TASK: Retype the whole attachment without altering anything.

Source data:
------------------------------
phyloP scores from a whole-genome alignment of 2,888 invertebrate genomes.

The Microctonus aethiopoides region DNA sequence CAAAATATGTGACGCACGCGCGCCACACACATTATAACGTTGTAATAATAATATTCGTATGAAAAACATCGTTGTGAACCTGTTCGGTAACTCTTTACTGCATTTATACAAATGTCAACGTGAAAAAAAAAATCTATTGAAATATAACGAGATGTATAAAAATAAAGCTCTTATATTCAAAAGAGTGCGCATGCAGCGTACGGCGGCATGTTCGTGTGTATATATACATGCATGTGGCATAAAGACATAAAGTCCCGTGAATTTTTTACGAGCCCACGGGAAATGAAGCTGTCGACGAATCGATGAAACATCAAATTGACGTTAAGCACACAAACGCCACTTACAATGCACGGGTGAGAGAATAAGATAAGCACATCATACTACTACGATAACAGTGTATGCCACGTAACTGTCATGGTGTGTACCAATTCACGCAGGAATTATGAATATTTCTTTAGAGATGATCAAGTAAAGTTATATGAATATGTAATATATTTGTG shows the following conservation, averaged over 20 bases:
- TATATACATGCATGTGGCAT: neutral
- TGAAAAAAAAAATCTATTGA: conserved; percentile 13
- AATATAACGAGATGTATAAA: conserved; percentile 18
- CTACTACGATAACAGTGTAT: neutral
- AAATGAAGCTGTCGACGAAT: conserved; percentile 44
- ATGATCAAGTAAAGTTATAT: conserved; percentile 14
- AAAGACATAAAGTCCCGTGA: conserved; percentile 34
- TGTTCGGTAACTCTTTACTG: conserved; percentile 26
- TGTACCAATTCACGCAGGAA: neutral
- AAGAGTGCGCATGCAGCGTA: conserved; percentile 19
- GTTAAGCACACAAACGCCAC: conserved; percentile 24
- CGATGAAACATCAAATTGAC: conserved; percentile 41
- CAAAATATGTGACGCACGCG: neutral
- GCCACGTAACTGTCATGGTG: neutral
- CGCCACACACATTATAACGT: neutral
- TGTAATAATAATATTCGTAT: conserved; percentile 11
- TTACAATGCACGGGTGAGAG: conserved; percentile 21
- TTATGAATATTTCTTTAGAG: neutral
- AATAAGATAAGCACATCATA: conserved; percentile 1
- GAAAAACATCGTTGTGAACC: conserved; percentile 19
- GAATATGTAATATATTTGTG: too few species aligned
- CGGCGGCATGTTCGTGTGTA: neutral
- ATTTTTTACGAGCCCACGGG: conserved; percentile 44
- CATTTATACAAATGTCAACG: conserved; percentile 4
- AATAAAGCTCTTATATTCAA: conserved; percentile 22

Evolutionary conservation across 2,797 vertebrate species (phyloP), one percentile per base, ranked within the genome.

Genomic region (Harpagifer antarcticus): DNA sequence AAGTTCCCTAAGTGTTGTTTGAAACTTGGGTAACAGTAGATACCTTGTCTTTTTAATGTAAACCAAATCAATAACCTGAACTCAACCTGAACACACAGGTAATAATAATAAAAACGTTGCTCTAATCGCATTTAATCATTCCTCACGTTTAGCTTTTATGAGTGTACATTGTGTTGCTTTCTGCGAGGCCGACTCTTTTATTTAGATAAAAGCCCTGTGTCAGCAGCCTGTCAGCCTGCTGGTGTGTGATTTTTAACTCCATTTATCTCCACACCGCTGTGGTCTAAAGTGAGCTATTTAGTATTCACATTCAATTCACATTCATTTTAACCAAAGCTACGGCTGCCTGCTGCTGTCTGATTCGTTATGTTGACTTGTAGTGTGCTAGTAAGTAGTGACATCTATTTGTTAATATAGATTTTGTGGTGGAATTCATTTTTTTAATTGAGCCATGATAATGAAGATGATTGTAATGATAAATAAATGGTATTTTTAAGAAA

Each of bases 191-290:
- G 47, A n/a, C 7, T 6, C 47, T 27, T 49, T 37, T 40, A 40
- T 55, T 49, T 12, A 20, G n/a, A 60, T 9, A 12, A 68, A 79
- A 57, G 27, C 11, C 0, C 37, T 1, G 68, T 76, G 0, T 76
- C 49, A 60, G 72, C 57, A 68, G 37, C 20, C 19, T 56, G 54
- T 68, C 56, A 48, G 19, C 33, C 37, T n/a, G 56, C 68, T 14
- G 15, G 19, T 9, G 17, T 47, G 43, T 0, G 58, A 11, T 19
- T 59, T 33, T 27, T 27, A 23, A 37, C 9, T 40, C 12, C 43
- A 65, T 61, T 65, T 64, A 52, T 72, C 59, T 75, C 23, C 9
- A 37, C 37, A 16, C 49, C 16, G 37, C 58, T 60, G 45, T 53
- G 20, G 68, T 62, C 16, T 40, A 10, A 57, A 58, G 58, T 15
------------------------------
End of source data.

phyloP scores from a whole-genome alignment of 2,888 invertebrate genomes.

The Microctonus aethiopoides region DNA sequence CAAAATATGTGACGCACGCGCGCCACACACATTATAACGTTGTAATAATAATATTCGTATGAAAAACATCGTTGTGAACCTGTTCGGTAACTCTTTACTGCATTTATACAAATGTCAACGTGAAAAAAAAAATCTATTGAAATATAACGAGATGTATAAAAATAAAGCTCTTATATTCAAAAGAGTGCGCATGCAGCGTACGGCGGCATGTTCGTGTGTATATATACATGCATGTGGCATAAAGACATAAAGTCCCGTGAATTTTTTACGAGCCCACGGGAAATGAAGCTGTCGACGAATCGATGAAACATCAAATTGACGTTAAGCACACAAACGCCACTTACAATGCACGGGTGAGAGAATAAGATAAGCACATCATACTACTACGATAACAGTGTATGCCACGTAACTGTCATGGTGTGTACCAATTCACGCAGGAATTATGAATATTTCTTTAGAGATGATCAAGTAAAGTTATATGAATATGTAATATATTTGTG shows the following conservation, averaged over 20 bases:
- TATATACATGCATGTGGCAT: neutral
- TGAAAAAAAAAATCTATTGA: conserved; percentile 13
- AATATAACGAGATGTATAAA: conserved; percentile 18
- CTACTACGATAACAGTGTAT: neutral
- AAATGAAGCTGTCGACGAAT: conserved; percentile 44
- ATGATCAAGTAAAGTTATAT: conserved; percentile 14
- AAAGACATAAAGTCCCGTGA: conserved; percentile 34
- TGTTCGGTAACTCTTTACTG: conserved; percentile 26
- TGTACCAATTCACGCAGGAA: neutral
- AAGAGTGCGCATGCAGCGTA: conserved; percentile 19
- GTTAAGCACACAAACGCCAC: conserved; percentile 24
- CGATGAAACATCAAATTGAC: conserved; percentile 41
- CAAAATATGTGACGCACGCG: neutral
- GCCACGTAACTGTCATGGTG: neutral
- CGCCACACACATTATAACGT: neutral
- TGTAATAATAATATTCGTAT: conserved; percentile 11
- TTACAATGCACGGGTGAGAG: conserved; percentile 21
- TTATGAATATTTCTTTAGAG: neutral
- AATAAGATAAGCACATCATA: conserved; percentile 1
- GAAAAACATCGTTGTGAACC: conserved; percentile 19
- GAATATGTAATATATTTGTG: too few species aligned
- CGGCGGCATGTTCGTGTGTA: neutral
- ATTTTTTACGAGCCCACGGG: conserved; percentile 44
- CATTTATACAAATGTCAACG: conserved; percentile 4
- AATAAAGCTCTTATATTCAA: conserved; percentile 22

Evolutionary conservation across 2,797 vertebrate species (phyloP), one percentile per base, ranked within the genome.

Genomic region (Harpagifer antarcticus): DNA sequence AAGTTCCCTAAGTGTTGTTTGAAACTTGGGTAACAGTAGATACCTTGTCTTTTTAATGTAAACCAAATCAATAACCTGAACTCAACCTGAACACACAGGTAATAATAATAAAAACGTTGCTCTAATCGCATTTAATCATTCCTCACGTTTAGCTTTTATGAGTGTACATTGTGTTGCTTTCTGCGAGGCCGACTCTTTTATTTAGATAAAAGCCCTGTGTCAGCAGCCTGTCAGCCTGCTGGTGTGTGATTTTTAACTCCATTTATCTCCACACCGCTGTGGTCTAAAGTGAGCTATTTAGTATTCACATTCAATTCACATTCATTTTAACCAAAGCTACGGCTGCCTGCTGCTGTCTGATTCGTTATGTTGACTTGTAGTGTGCTAGTAAGTAGTGACATCTATTTGTTAATATAGATTTTGTGGTGGAATTCATTTTTTTAATTGAGCCATGATAATGAAGATGATTGTAATGATAAATAAATGGTATTTTTAAGAAA

Each of bases 191-290:
- G 47, A n/a, C 7, T 6, C 47, T 27, T 49, T 37, T 40, A 40
- T 55, T 49, T 12, A 20, G n/a, A 60, T 9, A 12, A 68, A 79
- A 57, G 27, C 11, C 0, C 37, T 1, G 68, T 76, G 0, T 76
- C 49, A 60, G 72, C 57, A 68, G 37, C 20, C 19, T 56, G 54
- T 68, C 56, A 48, G 19, C 33, C 37, T n/a, G 56, C 68, T 14
- G 15, G 19, T 9, G 17, T 47, G 43, T 0, G 58, A 11, T 19
- T 59, T 33, T 27, T 27, A 23, A 37, C 9, T 40, C 12, C 43
- A 65, T 61, T 65, T 64, A 52, T 72, C 59, T 75, C 23, C 9
- A 37, C 37, A 16, C 49, C 16, G 37, C 58, T 60, G 45, T 53
- G 20, G 68, T 62, C 16, T 40, A 10, A 57, A 58, G 58, T 15